Marion Grierson (Taylor)

Forename/s: 
Marion
Family name: 
Grierson (Taylor)
Work area/craft/role: 
Industry: 
Interview Number: 
104
Interview Date(s): 
2 Oct 1989
Interviewer/s: 
Production Media: 
Duration (mins): 
52

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Interview

Interview conducted by Margaret Thomson. Both cassettes marked as very poor quality, and only one side is recorded on each tape.

Note on log sheet:  "Earphones appeared to pack up.  Pretty disastrous.  Earphones appeared to pack up about halfway through.  Continued on M.G.'s own recorder.  Quality [illegible].  Also M.G. wanted to redo [illegible] part.  So interview is done partly on one machine and partly on the other.  I will willingly be present during transcript to give any help in deciphering M.T.

Transcript

Interview with Marion Grierson
Interviewer: Margaret Thompson 

MT: This is Margaret Thompson interviewing Marion Grierson; documentary film director, editor reporter, literary editor and writer.these were the professions that she followed in the early years of documentary filmmaking. She later went on to become Area Youth Work Coordinator for Ballantrae Council in the West of Scotland. The date of this interview is 1st October 1989. 

Marion, would you like to tell us something of the background of the Grierson family? 

MG: Yes, to start with both my parents were teachers; my father when I was born was headmaster of a village school set in the heart of Scotland. It was a miner’s village and the miners past our house early on the morning and passed again in the evening where their faces were black. Their wives were waiting at home with a tin bath in front of the fire. My parents were both interested in politics and when an election was due and speakers came to the village my father always chaired the Conservative party meetings and my mother the Labour party meetings. My mother had come from the Keir Hardie country in Ayrshire and knew a great deal about what happened to the workers there. My father’s father had been a lighthouse keeper and indeed had something to do with the Stephenson family when the Bell Rock was built. He was then a blacksmith and I think he was able to weld metals. Later on, when the lighthouse was built he was asked to remain as light keeper. He was always very fond of the sea and every summer for two months we went to the coast on the West of Scotland and rented a flat and every morning we saw the lighthouse ahead of us. My uncle was the lighthouse keeper there. My father went back to his youth, there was a rowing boat there and we went out to fish, indeed it was necessary as it was very remote and was to largely find our own food from the sea. We were a family of eight, my brother  was the first born and third member of the family, I was the youngest of the group. As I mentioned, there was a great deal of political argument, in the village and in our house was well and I think my brother was constantly mixed up with them arguments, certainly he found it very easy to argue, on the right side, on the wrong side, whatever. We had a lot to do with the village because my father was also registrar in the village and knew about all the families because the children went to the village school, we went to the village school as well and we knew all the village people.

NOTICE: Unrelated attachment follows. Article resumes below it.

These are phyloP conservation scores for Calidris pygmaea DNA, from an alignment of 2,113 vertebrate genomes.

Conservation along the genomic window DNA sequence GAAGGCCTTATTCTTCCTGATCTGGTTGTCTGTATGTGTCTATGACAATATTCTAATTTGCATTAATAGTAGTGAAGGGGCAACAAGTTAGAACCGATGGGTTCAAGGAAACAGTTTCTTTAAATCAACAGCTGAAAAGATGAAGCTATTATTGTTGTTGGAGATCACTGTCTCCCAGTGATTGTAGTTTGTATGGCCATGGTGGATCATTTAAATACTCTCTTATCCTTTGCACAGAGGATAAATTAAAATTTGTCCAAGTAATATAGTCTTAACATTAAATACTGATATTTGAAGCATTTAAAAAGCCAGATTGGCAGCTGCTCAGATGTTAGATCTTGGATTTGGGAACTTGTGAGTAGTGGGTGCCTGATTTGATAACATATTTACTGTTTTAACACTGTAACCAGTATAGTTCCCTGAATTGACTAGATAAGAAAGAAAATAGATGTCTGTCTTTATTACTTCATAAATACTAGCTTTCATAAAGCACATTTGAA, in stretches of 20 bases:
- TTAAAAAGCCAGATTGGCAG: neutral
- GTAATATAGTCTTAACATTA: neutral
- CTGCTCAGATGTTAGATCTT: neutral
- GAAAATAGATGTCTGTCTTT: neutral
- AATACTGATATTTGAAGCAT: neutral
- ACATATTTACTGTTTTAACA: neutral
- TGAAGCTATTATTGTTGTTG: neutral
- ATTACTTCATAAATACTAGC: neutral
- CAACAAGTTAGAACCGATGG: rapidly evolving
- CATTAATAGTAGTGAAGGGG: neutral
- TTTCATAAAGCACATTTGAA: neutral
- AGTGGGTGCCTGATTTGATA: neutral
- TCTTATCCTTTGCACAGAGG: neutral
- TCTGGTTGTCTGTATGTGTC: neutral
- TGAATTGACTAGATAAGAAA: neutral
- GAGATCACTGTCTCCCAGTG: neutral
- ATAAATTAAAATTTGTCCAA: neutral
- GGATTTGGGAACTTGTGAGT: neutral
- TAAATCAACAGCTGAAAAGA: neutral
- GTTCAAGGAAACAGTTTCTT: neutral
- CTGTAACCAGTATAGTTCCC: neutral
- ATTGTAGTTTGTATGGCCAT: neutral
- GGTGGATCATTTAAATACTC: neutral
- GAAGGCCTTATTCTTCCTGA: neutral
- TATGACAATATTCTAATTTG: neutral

They were a very deprived lot really the mining wages were poor and there was really no great work for the women though a carpet factory did exist. There was a real need during the war and we set up a soup kitchen. It was set up in the school and it was made from bones from the butcher and vegetables from the local landowner and the village people came, the children of course had soup during the day from this source. The school during the war was partly occupied during the war as was the carpet factory. The Colonel of the regiment stayed in the school house and we had a great deal to do with the military at that time, but the war didn’t really exacerbate the poverty that remained static. There was always help asked from various purposes sometimes to obtain old age pensions which was difficult at that time as the records were poor for old age pensions and so forth but my father did a lot of research work for individuals. The other help was given by my mother who visited the village people a great deal and knew which ones needed help. My younger brother when he was older became a medical student and he was called upon quite often this way we were really part of the village life and indeed when the soldiers came back from the war and had a parade through the village my father was almost at the lead of this because he knew almost everyone of them. Although our family was a large one, in quite a large house we were always called upon to help victims of sea disasters. My father’s family was large to begin with and when they married they generally married light keepers or those involved in the sea in some capacity. There was three families I remember came to us whose orphans came to use at one point or another. One was a husband; he was killed on board ship stepping into the hold backward. Another one was drowned at sea a third was lost on the Flannan Isle disaster. The light was found by a passing ship not to be burning and when an investigation was made the three light keepers were seen to be vanished. There had been little evidence of anything to cause this but the general opinion now was that a general high wave had swept and taken the men away as they tried to save the gear.